The challenges of bringing fiber networks to cities are well documented. Setting up the physical infrastructure alone is a massive undertaking, and that’s just the beginning. Internet service providers need to connect individual homes, and customers must be willing to pay the going rate. Because of the high up-front costs, most communities have few options and are forced to pay high rates for high-speed access.
The Internet is a platform for openness and transparency, but its infrastructure is anything but, according to Clive Thompson on Mother Jones:
The internet may seem amorphous, but it's at heart pretty physical. Its backbone is a huge array of fiber-optic, telephone, and TV cables that carry data from country to country. To gain access, you need someone to connect your house to that backbone. This is what's known as the "last mile" problem, and it's usually solved by large internet service providers such as AT&T and Comcast. They buy access to the backbone and charge you for delivering the signal via telephone wires or cable lines. Most developed nations have plenty of ISPs, but in poor countries and rural areas, the last-mile problem still looms large. If providers don't think there's enough profit in household service, they either don't offer any or do it only at exorbitant rates.
If Internet access is a civil right, as many people suggest, shouldn’t it be operated by the community, not corporations?
There is an alternative to traditional broadband: mesh networking. A mesh network is made up of a number of devices that connect to one another rather than to a central Internet. The endpoints are known as nodes, and every node can communicate with every other node. If one node goes down, the network can self-heal, which means outages are rare and access is nearly guaranteed.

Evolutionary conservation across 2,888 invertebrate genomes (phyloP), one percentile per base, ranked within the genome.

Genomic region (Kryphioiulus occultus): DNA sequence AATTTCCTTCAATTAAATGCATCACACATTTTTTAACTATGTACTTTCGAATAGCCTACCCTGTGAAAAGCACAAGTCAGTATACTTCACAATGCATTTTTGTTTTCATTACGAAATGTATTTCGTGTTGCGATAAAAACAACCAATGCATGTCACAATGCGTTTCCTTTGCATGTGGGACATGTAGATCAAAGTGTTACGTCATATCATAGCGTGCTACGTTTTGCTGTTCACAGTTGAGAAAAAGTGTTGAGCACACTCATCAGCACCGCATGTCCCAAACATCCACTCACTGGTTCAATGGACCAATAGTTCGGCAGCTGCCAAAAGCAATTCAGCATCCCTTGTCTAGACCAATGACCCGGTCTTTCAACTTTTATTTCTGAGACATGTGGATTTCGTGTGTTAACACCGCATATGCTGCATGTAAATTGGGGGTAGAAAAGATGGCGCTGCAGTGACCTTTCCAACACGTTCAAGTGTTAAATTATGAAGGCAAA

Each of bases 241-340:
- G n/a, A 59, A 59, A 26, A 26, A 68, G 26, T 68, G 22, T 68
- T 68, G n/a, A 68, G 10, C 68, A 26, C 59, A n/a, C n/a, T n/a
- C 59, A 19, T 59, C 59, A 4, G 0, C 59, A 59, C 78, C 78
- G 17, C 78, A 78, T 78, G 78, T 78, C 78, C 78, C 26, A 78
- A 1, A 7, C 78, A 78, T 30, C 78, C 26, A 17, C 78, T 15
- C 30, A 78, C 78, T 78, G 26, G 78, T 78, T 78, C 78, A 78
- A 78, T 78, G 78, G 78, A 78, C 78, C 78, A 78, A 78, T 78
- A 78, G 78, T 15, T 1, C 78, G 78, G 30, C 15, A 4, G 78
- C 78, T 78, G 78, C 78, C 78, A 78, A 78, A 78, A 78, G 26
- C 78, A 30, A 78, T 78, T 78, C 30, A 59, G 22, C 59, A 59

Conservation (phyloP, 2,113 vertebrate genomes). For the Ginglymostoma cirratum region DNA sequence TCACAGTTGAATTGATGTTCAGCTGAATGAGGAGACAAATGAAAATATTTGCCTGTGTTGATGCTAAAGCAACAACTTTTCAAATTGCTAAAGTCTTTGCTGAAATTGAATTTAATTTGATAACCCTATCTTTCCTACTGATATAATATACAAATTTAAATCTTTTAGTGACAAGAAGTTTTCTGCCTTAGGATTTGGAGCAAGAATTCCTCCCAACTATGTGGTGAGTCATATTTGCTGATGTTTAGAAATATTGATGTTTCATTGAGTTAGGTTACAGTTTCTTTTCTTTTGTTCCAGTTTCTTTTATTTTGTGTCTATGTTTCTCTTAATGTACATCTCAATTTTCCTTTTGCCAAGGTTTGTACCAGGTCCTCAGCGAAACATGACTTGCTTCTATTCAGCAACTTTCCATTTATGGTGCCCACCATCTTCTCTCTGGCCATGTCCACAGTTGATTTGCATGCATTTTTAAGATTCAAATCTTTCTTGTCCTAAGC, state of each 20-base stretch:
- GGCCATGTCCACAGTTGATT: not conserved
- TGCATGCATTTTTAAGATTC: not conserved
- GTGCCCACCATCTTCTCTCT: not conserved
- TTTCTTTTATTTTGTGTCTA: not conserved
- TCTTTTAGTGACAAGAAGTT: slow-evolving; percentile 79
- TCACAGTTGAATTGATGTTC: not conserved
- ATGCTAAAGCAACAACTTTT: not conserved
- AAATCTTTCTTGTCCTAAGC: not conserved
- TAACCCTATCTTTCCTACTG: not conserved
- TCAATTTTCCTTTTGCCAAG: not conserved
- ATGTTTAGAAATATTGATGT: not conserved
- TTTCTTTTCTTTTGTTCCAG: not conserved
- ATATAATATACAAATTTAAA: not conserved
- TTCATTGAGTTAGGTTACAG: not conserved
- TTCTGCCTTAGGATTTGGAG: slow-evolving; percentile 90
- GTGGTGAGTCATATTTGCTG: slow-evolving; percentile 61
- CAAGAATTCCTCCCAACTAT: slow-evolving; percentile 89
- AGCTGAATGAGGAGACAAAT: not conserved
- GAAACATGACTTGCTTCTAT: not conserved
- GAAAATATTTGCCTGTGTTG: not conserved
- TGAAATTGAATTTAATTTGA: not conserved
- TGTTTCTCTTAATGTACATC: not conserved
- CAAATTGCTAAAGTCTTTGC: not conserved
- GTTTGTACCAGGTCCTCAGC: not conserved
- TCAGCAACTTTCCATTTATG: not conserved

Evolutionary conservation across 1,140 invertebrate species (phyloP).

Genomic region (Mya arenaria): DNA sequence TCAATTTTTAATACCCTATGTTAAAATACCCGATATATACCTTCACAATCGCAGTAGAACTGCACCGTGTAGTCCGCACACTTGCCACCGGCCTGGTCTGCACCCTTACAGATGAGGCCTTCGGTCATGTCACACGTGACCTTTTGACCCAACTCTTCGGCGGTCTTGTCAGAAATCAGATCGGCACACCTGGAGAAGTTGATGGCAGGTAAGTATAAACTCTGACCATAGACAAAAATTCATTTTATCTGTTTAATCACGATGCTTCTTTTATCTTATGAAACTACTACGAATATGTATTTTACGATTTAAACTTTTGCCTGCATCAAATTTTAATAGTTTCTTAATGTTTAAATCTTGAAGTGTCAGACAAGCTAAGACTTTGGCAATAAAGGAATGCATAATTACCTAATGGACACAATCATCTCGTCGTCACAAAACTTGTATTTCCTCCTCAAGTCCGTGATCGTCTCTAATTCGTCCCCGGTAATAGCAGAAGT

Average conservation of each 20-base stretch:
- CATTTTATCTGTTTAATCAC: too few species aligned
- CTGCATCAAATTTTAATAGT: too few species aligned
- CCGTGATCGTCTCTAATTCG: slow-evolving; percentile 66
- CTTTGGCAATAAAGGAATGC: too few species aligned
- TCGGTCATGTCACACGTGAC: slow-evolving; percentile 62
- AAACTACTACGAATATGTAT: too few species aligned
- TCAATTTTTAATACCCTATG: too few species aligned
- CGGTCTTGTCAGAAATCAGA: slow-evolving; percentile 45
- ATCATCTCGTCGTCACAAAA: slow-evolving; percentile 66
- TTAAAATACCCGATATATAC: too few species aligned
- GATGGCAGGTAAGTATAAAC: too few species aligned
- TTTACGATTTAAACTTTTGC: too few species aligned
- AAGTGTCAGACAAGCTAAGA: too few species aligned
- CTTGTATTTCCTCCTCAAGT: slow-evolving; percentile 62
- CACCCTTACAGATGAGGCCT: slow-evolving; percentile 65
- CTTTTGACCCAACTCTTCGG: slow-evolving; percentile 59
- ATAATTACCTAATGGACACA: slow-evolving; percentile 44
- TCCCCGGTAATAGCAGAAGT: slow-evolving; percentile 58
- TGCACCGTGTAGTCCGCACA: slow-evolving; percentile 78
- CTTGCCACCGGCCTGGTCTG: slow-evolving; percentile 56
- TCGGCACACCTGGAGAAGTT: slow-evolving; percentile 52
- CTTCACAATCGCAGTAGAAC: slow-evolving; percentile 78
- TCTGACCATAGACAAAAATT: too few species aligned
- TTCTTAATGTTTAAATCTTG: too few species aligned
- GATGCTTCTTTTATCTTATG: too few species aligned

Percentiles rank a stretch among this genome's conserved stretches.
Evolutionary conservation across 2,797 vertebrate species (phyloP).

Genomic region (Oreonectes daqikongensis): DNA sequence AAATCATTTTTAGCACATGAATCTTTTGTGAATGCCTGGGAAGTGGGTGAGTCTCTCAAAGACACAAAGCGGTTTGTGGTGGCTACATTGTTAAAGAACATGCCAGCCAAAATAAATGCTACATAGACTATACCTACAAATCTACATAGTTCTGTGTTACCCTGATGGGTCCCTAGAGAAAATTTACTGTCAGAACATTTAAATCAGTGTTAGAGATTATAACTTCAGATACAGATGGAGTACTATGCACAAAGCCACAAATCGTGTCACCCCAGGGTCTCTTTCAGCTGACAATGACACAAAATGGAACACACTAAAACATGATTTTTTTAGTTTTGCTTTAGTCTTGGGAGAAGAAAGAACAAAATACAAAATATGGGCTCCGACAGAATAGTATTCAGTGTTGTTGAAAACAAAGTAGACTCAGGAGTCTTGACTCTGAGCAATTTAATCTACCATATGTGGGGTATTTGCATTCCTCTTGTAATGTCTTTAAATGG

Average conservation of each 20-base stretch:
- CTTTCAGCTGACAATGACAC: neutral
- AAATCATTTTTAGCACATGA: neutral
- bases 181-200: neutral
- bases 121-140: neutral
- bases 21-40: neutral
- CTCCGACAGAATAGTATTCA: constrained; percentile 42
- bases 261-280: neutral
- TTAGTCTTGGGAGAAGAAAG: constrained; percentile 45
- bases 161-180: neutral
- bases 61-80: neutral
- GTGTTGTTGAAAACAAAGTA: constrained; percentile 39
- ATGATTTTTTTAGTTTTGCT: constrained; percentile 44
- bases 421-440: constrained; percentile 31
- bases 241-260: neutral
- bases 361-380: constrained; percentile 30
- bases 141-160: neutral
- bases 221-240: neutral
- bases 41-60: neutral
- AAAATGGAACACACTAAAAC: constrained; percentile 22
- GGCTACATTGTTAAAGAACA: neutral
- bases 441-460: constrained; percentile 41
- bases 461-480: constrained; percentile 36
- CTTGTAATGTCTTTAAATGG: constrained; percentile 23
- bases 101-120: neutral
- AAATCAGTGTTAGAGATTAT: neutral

Because mesh networks are decentralized, they face a different kind of infrastructure problem. They require that a community of people connect to one another. It’s a challenge, but it is enormously valuable when communities can make that connection happen.
Mesh networks are truly wireless, meaning they are functional during natural disasters if traditional infrastructures go offline. Mesh networks are also inexpensive, so underserved communities can gain high-speed access at a low cost. The networks are also anonymous; it’s nearly impossible to track down individuals on a distributed network. The implications for everything from handling disaster recovery to battling dictatorships are impressive, even if they aren’t well known yet.
Most importantly, as noted by Primavera de Filippi on Wired, local networks bring people together:
What’s really revolutionary about mesh networking isn’t the novel use of technology. It’s the fact that it provides a means for people to self-organize into communities and share resources amongst themselves: Mesh networks are operated by the community, for the community.
For instance, in face of the damages caused to Haiti’s communication infrastructure by the 2010 earthquake, the Serval project was launched in Australia with the objective to create a disaster-proof wireless network that relies exclusively on the connectivity of mobile devices.
Meanwhile, after the Egyptian government attempted to shut off the internet in the whole nation, the Open Mesh Project emerge with the goal of providing open and free communications to every citizen in the world regardless of national boundaries.
Finally, there is the Open Technology Institute’s (an initiative of the New America Foundation) Commotion Wireless project. Originally aimed at providing a secure and reliable platform to prevent authoritarian regimes from controlling or blocking dissident or activist communications, it has so far only been deployed in confined areas where the communication infrastructure was either damaged or missing.
As Internet usage becomes more important to the daily lives of people around the world, we will be forced to answer philosophical questions about the Internet: Who owns it? Who controls it? And who decides the price? Expect mesh networks to be an important part of that discussion.